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Glynn v. Park Tower Apartments Inc.

Decided: October 22, 1986.


On appeal from Superior Court of New jersey, Law Division, Special Civil Part, Hudson County.

Michels, Skillman and Landau. The opinion of the court was delivered by Skillman, J.A.D.


This appeal requires us to decide whether tenants may disregard the administrative remedy provided by a municipal rent control ordinance for challenging an invalid rent increase and instead seek recovery of excess rents through judicial proceedings.

The litigation in which the issue arises is the most recent round in a prolonged controversy over rents between Park Tower Apartments, Inc. (Park Tower) and its tenants, some of which is recounted in Park Tower Ap'ts, Inc. v. Bayonne, 185 N.J. Super. 211 (Law Div.1982). The mortgage on Park Tower is insured by the United States Department of Housing and Urban Development (HUD). Therefore, the control of rents by the Bayonne rent control board is subject to preemption by HUD. See Hill Manor Ap'ts v. Stokes, 154 N.J. Super. 496 (App.Div.1977), certif. den. 77 N.J. 486 (1978). This power was exercised by HUD in March 1978 to allow rent increases at Park Tower, effective May 1, 1978.*fn1 HUD granted approval in June 1978 for an additional rent increase, effective August 1, 1978. A dispute then arose concerning the effect of HUD's action, which resulted in litigation in the Chancery Division. See Park Tower Ap'ts, Inc. v. Bayonne, supra, 185 N.J. Super. at 215. This litigation was concluded, apparently in the fall of

1979, by entry of an order requiring Park Tower to file an application for a rent increase with the Bayonne rent control board. Id. at 215-216. In January 1981 the board granted Park Tower a 40% increase over the May 1, 1978 rents. Id. The board recognized that even with the 40% increase, "the building is still showing a deficit" (id. at 217), but it concluded that 40% was the maximum increase permitted by the Bayonne rent control ordinance.

The rent control board became aware during the hearing on the rent increase application, if not earlier, that the tenants at Park Tower had been paying rents at the level approved by HUD, effective August 1, 1978, rather than at the lower level approved by HUD, effective May 1978. It also became evident by the time of the hearing, although it had been a subject of dispute in 1978, that HUD's two approvals of rent increases during 1978 had different legal consequences: the approval effective May 1, 1978 was an exercise of HUD's power to preempt local rent control and hence was operative without the approval of the rent control board, but the approval effective August 1, 1978 was not preemptive and hence Park Tower was required to also secure the approval of the board before putting the second increase into effect. However, Park Tower withdrew its application to the board for an increase effective August 1, 1978 and when an increase was granted in January 1981, it was only effective as of February 1981. While no written complaint was ever filed with the board alleging that the August 1, 1978 increase was invalid because the board had not approved it, the board determined to respond to oral complaints received from some tenants and to award the tenants relief. Id. at 216. But the board was also apparently concerned about the financial condition of Park Tower. Therefore, instead of directing Park Tower to return to its tenants all the excess rent collected from August 1, 1978 to January 31, 1981, the board limited the rent rebate to one month's rent. Id. at 217.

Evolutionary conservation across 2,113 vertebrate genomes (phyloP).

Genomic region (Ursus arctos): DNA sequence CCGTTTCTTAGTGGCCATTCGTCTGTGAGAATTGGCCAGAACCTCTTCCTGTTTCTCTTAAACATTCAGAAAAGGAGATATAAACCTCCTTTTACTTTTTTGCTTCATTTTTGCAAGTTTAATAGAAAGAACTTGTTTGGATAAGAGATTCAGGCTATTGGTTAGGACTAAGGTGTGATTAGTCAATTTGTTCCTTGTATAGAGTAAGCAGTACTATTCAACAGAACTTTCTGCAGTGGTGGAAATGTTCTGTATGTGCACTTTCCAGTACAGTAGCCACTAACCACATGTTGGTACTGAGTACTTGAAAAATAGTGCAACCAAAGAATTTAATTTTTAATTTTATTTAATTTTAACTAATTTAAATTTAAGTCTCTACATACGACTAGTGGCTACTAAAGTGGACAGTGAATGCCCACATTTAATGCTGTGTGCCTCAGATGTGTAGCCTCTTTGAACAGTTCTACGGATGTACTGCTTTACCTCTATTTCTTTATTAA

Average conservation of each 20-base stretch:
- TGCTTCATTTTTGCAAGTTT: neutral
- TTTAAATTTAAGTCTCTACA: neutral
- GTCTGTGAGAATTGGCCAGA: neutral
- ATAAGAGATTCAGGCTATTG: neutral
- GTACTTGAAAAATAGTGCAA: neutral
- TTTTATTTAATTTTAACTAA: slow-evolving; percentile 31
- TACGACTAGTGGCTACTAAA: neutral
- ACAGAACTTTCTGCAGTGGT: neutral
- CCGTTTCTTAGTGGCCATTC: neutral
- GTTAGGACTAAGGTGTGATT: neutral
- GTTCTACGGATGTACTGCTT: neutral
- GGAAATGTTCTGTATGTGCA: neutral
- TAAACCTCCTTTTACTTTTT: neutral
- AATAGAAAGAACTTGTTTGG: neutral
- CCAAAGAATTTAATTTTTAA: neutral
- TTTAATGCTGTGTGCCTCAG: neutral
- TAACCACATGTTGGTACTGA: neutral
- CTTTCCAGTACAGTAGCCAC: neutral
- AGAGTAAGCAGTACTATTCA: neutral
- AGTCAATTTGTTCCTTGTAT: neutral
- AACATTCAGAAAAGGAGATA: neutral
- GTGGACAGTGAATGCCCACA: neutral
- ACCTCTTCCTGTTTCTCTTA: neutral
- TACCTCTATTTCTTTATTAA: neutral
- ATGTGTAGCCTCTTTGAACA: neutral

Park Tower filed an action in lieu of prerogative writ challenging the board's orders limiting it to a 40% rent increase and directing it to rebate one month's rent to all tenants. Id. at 215. The Park Tower Apartments Tenant's Association, in which the plaintiffs in the present case are members, intervened as defendants in the prerogative writ action. Id. at 216, n. 3. The intervening defendant-tenants did not file any cross-claim against the rent control board asserting that the amount of the rent rebate was insufficient.

The prerogative writ action was heard by Judge Bilder, who decided in favor of Park Tower in a reported opinion. Park Tower Ap'ts, Inc. v. Bayonne, supra. He concluded that the Bayonne rent control ordinance did not impose a 40% limit on any rent increase. Consequently, he remanded the matter to the board to determine the full rent allowed by the ordinance without imposing any ceiling on the increase. Judge Bilder also concluded that the rebate of one month's rent was inconsistent with the ordinance pursuant to which it purportedly had been ordered:

The right of the board, under appropriate circumstances, to consider and adjudicate rent rebates is undoubted. However, it must exercise this right in strict conformity with the ordinance. The ordinance requires a tenant complaint within 120 days of the invalid rent increase, and a hearing thereafter held, ยง 23-5.3. Due process requires the landlord receive notice and an opportunity to be heard. The board may not ignore the requirements of the ordinance nor act except in conformity with its mandates. [Citation omitted]. It cannot be doubted that the board's actions were motivated by notions of fairness and equity. However, the board's power arises from the rent control ordinance, and its terms must be complied with. This is what makes a government of law. The order granting rebates is set aside. [ Id. at 225].

No appeal was taken from this decision.

On March 30, 1984, nearly two years after the prerogative writ action had been concluded, the two actions now on appeal were filed in the Special Civil Part. Both complaints alleged that Park Tower had illegally increased plaintiffs' rents in 1978. The two complaints were heard together. The cases were decided after trial by a letter ...

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